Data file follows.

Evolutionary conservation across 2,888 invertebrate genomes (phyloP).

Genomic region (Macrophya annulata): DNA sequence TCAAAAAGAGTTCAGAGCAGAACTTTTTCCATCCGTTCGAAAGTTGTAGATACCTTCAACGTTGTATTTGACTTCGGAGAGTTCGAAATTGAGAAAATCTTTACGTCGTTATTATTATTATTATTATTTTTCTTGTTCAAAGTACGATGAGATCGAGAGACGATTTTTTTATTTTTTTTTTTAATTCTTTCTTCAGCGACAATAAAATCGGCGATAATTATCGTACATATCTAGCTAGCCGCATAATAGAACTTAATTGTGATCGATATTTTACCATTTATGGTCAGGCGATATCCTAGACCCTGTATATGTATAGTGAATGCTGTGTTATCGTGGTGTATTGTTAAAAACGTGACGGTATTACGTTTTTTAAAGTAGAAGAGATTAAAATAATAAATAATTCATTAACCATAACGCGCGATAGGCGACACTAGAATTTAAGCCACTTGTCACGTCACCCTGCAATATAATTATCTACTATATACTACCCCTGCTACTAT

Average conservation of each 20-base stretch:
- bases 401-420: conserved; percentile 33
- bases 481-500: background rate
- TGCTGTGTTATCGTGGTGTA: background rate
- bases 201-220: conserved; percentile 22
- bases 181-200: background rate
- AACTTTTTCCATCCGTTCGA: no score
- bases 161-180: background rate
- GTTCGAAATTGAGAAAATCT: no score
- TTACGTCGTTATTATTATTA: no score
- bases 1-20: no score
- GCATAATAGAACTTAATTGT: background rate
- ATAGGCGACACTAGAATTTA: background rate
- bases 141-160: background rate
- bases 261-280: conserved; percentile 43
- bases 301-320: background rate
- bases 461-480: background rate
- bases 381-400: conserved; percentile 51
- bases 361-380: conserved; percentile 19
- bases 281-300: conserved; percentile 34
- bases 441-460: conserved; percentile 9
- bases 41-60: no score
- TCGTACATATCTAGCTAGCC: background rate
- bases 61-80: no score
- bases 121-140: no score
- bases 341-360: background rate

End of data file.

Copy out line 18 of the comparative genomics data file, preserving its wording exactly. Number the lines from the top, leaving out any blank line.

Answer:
- bases 301-320: background rate